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Donald Trump And His Constitutional Conflicts

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Donald Trump in Montoursville, Pennsylvania on May 20.

Just before boarding Marine One on the south lawn of the White House on Monday evening, President Donald Trump was asked by a reporter why he was defying a Congressional subpoena seeking testimony from Don McGahn, his former counsel.

McGahn, a key witness to the events weighed by Special Counsel Robert Mueller when he was deciding whether the president, obstructed justice by trying to derail federal prosecutors’ Russia probe, but the Justice Department asserted in a legal memorandum on Monday that “Congress may not constitutionally compel the president’s senior advisers to testify about their official duties.”

Trump took that memo as a cue to order McGahn to stay mum.

In Trump’s eyes, none of this should be thought of as partisan hardball or an effort to keep the Oval Office beyond the reach of the law and Congressional oversight. Instead, as he explained on the White House lawn, the Justice Department was embracing something larger and of greater consequence than even himself.

“Well, as I understand it, they’re doing that for the Office of the Presidency, for future presidents. I think it’s a very important precedent, and the attorneys say that they’re not doing that for me; they’re doing that for the Office of the President. So we’re talking about the future.”

Donald Trump

Despite the extent to which Attorney General William Barr’s recent blocking-and-tackling for Team Trump has tainted the Justice Department’s reputation and undermined old-fashioned notions like “law enforcement,” the agency’s reasoning (if not its motivation) may, at first glance, appear sound on this one.

President Donald Trump speaks to reporters on the South Lawn before leaving the White House
President Donald Trump speaks to reporters on the South Lawn before leaving the White House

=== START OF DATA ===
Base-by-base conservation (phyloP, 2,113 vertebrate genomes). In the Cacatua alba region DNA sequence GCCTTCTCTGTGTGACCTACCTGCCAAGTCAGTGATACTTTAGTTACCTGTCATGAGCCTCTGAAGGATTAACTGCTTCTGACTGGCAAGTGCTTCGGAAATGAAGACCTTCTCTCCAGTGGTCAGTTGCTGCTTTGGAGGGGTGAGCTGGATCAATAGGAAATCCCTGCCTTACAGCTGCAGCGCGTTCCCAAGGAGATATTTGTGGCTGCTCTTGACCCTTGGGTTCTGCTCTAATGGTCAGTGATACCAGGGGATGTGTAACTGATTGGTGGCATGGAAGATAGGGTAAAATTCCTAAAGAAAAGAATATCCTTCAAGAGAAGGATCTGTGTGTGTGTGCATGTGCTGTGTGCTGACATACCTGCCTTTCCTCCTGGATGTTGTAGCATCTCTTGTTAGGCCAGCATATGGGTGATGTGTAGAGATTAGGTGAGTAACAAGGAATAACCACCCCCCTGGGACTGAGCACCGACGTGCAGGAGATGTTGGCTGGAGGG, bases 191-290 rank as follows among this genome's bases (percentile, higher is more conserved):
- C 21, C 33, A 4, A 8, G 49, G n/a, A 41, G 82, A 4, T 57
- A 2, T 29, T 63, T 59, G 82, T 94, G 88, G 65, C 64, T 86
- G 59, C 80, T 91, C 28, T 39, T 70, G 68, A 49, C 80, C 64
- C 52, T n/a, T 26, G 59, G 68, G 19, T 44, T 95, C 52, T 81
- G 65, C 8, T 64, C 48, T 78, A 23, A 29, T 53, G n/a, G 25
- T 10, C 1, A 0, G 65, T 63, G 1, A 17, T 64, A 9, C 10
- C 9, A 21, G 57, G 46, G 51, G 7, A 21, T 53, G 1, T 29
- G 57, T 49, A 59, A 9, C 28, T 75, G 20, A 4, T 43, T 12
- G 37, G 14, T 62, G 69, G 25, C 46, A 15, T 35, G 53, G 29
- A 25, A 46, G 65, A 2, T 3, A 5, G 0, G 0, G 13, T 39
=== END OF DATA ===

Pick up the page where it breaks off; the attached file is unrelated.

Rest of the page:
In giving Trump a legal basis for blocking McGahn’s testimony, Barr’s department cited nearly five decades of what it described as bipartisan consensus within the agency that “testimonial immunity is rooted in the constitutional separation of powers and derives from the President’s independence from Congress.”

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All well and good – in theory. The Trump presidency, however, has a way of turning theory, and values, on their heads. In the blink of an eye on Monday evening, Trump dropped any pretense of being a constitutional scholar protecting the presidency’s future when a reporter followed up the McGahn question with an inquiry about a separate ruling.

Is it the presidency he, Barr, and Engel envision, unfettered by Congress and an imperial force unto itself? Or does it remain largely within the boundaries that the Constitution and its framers defined and which Mehta affirmed in a ruling that offered a rich history of Congressional oversight and the separation of powers?

While you’re busy making up your mind, the president of the United States is happy to poison the well. After climbing aboard Marine One on Monday night he flew to a rally in Pennsylvania. “Maybe if we really like it a lot and if things keep going like they’re going, we’ll go and we’ll do what we have to do, and we’ll have a three [term presidency] and a four, and a five,” he told the crowd there. He went on to accuse those who were “spying on our campaign” of “treason” amid chants from the crowd of “lock them up, lock them up.”

“Well, we have a great new attorney general who’s gonna give it a very fair look, very fair look,” the president assured the crowd.

Business Insider helped with this article.

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